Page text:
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Feds give Klamath settlement talks time
John Driscoll The Times-Standard
Federal energy regulators gave more time to agencies, tribes, fishermen, farmers, environmentalists and a power company to resolve issues surrounding dams on the Klamath River, a sign that a settlement could be close.

The Federal Energy Regulatory Commission on Friday agreed to give the groups until March 29 to file comments and recommendations. The commission had denied an earlier request.

The dams block salmon from reaching historic spawning grounds, and the reservoirs have poor water quality in the summer. But the project provides cheap power to irrigators upstream at present. Tribes and irrigators, which have butted heads for years, earlier this week announced that they would work together toward a settlement.

On Feb. 7, Pacificorp, owner of the six dams on the Klamath River that are the subject of a license renewal, and the participants in the parallel settlement talks, wrote to FERC asking for an additional 30 days.

”Based on very significant progress in negotiation achieved on Feb. 1-2,” Pacificorp compliance manager Toby Freeman wrote, “representatives believe an extension is necessary and will substantially facilitate the continued development of a comprehensive settlement agreement.”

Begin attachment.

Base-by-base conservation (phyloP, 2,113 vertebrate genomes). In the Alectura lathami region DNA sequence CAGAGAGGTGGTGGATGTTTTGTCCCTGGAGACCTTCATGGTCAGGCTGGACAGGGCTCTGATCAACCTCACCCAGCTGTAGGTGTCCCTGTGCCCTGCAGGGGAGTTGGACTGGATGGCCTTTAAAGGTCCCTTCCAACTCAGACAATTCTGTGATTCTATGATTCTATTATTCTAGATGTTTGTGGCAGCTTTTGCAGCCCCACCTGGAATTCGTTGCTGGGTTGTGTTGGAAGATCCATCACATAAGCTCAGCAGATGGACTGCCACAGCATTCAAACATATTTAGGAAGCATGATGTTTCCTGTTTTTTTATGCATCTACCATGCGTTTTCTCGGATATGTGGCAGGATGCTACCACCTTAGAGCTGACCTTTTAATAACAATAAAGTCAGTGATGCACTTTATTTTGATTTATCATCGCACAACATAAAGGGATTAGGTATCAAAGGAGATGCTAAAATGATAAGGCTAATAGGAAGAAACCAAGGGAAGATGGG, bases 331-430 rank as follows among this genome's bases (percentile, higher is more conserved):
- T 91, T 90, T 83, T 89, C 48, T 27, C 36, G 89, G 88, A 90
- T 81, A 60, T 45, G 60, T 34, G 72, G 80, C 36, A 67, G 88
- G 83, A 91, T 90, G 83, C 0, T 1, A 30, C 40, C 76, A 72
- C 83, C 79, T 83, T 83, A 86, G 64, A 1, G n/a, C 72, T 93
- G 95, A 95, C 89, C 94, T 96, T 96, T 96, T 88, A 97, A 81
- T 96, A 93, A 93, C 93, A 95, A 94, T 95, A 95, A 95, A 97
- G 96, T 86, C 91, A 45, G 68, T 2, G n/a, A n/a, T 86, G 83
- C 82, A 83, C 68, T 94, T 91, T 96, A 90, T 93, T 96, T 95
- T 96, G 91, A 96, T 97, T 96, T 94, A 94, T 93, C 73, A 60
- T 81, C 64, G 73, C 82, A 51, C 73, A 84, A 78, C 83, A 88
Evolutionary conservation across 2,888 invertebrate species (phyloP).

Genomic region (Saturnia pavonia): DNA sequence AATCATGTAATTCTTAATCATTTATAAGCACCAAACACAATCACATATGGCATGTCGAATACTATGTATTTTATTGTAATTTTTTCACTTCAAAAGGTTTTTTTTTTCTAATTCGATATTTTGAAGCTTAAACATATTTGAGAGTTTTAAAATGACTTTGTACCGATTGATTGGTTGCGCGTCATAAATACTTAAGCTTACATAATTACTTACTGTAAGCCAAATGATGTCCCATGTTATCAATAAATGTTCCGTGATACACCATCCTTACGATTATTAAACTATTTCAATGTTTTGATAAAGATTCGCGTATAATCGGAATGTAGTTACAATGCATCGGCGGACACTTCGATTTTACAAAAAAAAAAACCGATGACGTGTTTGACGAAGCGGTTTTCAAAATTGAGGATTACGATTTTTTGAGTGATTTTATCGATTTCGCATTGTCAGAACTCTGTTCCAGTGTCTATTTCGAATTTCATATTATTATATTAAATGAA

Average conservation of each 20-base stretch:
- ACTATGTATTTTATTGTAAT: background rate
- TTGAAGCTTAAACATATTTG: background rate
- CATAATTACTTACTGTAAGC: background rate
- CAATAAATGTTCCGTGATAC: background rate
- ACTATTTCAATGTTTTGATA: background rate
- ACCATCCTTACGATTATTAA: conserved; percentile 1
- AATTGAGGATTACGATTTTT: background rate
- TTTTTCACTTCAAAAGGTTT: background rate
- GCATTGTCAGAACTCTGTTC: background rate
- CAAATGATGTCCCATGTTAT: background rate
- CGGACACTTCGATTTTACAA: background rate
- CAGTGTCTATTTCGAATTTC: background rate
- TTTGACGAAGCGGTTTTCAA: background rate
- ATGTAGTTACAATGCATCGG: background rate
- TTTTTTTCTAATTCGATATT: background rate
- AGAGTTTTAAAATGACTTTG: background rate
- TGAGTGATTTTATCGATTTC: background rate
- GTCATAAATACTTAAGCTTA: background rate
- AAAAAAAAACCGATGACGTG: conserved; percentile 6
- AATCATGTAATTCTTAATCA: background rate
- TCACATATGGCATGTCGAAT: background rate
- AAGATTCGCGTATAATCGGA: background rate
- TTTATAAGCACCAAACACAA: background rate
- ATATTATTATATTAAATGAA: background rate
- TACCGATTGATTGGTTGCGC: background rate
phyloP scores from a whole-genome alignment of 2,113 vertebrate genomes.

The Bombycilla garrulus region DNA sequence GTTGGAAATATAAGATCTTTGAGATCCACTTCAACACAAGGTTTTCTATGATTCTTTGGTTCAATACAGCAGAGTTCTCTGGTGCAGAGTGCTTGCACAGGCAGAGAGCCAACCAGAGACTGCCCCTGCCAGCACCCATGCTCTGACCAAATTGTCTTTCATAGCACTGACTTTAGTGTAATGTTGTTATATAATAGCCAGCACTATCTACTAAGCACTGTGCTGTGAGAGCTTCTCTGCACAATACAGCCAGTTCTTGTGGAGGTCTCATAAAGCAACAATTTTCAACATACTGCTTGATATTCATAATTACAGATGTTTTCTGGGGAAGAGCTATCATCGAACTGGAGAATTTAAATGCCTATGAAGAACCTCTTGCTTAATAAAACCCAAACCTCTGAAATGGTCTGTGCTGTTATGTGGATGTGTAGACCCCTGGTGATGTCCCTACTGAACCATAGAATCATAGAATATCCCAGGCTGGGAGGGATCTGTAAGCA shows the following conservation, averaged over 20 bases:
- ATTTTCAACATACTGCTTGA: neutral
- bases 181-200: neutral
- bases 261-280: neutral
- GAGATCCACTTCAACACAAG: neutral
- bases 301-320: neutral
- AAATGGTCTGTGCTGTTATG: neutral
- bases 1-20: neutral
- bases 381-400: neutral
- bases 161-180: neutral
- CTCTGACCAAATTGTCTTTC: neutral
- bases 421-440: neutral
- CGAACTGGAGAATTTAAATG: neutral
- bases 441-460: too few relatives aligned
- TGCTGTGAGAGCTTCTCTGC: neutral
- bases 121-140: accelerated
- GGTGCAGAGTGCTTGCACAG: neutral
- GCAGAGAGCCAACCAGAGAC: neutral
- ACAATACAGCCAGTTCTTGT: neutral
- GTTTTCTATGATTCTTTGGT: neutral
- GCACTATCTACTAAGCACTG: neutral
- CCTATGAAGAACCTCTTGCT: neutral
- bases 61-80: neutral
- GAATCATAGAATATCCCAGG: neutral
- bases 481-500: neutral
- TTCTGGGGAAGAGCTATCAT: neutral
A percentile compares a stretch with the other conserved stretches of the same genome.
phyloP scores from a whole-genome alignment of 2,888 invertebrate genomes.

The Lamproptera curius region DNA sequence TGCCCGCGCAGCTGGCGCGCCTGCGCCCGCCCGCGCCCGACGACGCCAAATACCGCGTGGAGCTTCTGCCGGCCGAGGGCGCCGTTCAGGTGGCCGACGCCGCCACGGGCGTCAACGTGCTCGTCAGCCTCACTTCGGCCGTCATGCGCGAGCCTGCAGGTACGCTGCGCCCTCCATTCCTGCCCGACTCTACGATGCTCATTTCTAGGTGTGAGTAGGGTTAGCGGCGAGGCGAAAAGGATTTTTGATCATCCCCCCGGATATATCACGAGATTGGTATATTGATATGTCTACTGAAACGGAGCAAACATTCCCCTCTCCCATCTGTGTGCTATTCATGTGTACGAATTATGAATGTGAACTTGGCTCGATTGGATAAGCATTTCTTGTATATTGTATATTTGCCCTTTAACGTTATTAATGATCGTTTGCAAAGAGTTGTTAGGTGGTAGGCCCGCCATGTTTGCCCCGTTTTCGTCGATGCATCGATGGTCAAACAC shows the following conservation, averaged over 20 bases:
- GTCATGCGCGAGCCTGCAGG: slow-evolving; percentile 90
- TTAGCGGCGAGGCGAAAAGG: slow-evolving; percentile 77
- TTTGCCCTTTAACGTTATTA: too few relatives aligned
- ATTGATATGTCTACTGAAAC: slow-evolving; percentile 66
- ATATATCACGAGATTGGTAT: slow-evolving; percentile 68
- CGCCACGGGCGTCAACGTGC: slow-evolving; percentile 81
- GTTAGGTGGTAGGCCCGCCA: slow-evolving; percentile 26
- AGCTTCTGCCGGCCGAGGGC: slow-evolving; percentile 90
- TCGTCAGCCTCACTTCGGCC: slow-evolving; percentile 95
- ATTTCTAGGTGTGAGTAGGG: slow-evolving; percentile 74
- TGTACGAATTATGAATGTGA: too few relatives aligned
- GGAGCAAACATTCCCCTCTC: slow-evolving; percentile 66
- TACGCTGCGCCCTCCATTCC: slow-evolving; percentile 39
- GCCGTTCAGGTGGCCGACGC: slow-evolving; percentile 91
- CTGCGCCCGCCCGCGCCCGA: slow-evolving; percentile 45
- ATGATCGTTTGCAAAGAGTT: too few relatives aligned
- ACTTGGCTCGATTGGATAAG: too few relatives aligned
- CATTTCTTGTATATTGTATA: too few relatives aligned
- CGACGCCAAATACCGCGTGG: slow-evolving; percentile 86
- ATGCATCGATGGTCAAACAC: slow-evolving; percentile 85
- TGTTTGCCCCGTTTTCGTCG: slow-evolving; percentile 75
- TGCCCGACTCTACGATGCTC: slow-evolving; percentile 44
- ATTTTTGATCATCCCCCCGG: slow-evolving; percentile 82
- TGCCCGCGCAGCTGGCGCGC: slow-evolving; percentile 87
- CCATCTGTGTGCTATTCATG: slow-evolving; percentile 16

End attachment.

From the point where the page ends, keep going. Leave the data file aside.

But it took the later Interior Department request to gain the extension.

”Given the short time frame involved with your request and your assurance that the parties will not be asking for further extensions, we will grant your request,” wrote Mark Robinson, director of energy projects for FERC.

The confidential settlement talks have been occurring for months, though recently there has been a buzz that a deal is close. How close depends on who you talk with.

”I think it is safe to say that people are optimistic in that there is potential for reaching an agreement,” said Tim McKay of the Northcoast Environmental Center, a party in the talks.

Rep. Mike Thompson said he's hopeful for a resolve, especially one that will lead to the restoration of the Klamath's salmon fishery.

”I don't know if the settlement is near,” said the St. Helena Democrat, “but we're going to continue to press on this.”

John Driscoll covers natural resources/industry. He can be reached at 441-0504 or jdriscoll@times-standard.com.




Page Updated: Thursday May 07, 2009 09:14 AM  Pacific

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